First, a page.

I might be a little picky here, but you see what I'm getting at.


Chris may see what you're getting at, but I'm afraid that I don't, Nicholas. I take Chris to be saying that all of the available accounts (pictures, versions) of what the world is are equally "virtual" in the sense that each one is a social construction that is only, in the end, an imperfect account of what the world, in all its messiness, actually is.

This does *not* mean that they are all equally "valid" in some sense (the relativists' mistake). It is only to recognize the *provisionality* of all of these claims (yes, even about photons). To forget that is to cease to do science (or open inquiry in general), and to start to do something more like what, say, the Intelligent Design people think should be science.

The value of these different accounts of the world depends upon, when you get down to it, their usefulness for answering the questions we are asking in each case.


too lazy to read all the comments, and probably only Merci will read this (hi!) but i thought i'd add that whether x = y depends on the criteria that you're using to define. some comments invoked function; perhaps the function x fulfills in the life of an individual = the function that y fulfills... sorry but had to bring this in. according to what criteria are religions equivalent to virtual worlds? (and then of course you have ontology to wrangle with ;)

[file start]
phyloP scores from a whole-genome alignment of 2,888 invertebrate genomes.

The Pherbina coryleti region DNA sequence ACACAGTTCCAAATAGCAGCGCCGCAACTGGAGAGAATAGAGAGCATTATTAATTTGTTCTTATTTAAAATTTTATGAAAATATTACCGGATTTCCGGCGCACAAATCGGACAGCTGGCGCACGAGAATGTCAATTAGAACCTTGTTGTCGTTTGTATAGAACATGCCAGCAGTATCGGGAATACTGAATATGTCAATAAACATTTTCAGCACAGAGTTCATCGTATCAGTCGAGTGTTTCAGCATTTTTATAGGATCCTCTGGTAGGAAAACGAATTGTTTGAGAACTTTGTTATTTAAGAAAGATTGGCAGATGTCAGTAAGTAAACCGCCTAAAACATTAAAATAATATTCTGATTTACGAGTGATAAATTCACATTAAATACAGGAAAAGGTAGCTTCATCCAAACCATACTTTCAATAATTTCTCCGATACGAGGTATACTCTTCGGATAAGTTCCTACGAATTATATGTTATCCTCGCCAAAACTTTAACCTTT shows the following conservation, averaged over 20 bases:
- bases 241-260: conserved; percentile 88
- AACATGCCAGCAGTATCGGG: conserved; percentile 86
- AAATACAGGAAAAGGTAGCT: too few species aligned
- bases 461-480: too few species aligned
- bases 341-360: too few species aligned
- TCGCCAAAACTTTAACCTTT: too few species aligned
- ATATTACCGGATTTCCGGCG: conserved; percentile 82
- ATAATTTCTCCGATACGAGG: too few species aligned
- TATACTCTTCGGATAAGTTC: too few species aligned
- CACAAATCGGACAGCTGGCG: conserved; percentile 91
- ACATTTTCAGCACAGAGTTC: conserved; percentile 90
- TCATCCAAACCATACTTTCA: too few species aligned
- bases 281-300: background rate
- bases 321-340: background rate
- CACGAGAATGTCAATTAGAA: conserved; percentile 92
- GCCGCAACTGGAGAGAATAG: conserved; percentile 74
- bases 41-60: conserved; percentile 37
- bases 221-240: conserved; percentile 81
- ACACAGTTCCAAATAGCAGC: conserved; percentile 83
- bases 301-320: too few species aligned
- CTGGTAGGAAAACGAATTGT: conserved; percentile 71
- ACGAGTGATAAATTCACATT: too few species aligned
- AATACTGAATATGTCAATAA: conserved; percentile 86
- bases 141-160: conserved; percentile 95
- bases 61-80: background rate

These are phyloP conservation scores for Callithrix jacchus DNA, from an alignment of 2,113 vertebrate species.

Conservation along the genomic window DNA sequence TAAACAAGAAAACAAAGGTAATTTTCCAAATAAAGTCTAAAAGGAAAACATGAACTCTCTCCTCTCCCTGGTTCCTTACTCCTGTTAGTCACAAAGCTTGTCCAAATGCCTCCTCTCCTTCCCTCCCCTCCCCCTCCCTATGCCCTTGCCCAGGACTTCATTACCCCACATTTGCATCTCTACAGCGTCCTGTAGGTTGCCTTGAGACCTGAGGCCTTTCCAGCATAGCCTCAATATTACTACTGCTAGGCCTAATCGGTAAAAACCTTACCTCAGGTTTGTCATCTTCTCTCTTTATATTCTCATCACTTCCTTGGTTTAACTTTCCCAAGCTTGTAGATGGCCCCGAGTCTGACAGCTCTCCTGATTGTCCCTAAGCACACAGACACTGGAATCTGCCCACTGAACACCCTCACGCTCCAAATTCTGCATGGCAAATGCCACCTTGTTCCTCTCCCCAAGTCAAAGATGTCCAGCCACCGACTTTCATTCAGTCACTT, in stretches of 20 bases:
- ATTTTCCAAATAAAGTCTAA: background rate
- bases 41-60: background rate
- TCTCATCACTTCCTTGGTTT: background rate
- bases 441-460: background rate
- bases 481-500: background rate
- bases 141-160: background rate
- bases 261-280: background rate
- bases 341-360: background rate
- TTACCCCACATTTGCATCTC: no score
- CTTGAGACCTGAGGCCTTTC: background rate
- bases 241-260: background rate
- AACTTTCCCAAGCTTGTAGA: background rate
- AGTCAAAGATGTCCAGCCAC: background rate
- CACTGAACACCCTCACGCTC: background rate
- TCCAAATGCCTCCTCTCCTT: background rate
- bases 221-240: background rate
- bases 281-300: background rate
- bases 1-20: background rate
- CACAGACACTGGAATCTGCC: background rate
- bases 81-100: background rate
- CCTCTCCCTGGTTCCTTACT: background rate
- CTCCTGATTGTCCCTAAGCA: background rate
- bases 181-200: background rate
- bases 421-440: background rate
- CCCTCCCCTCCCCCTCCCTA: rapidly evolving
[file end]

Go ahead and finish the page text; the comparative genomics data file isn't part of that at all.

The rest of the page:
What sets virtual worlds apart from religions, is the fact that players act within the protection of being anonymous. This alone makes virtual worlds a totally new medium of communication.

Despite similarities, and you stated them, religions, and any other human cultural structure indeed, are prone to lies, deceptions and "political" games played by the participants because of their natural tendency to empower a certain limited group, who then try a grab for power, resources, while within virtual worlds, power is dished out by the game design mechanics, and such grabs, and therefore politics are limited, though it would be interesting to see what happens to online-religions if they were not!!!

great essay, thanks.


One very different thought comes to my mind: Hindu and Buddhist teachings say that the world that we normally experience and believe to be real is nothing but an illusion. One could say that our conception of reality is nothing but a huge virtual world, and there is no way out of it except to transzend it through spiritual awakening. What Krishna said in the Bhagavad Gita is, that the thing to do is to play the game while knowing that you are playing, that is act, but not be attached to the results of your actions, to play as well as you can, and according to the role you have been given, or have taken, while at the same time not to attach much importance to it, as it is still an illusion, or 'virtual world'.


very good thinking in the article! Btw, has someone here read snow crash? Probably... I like the definition of religion there.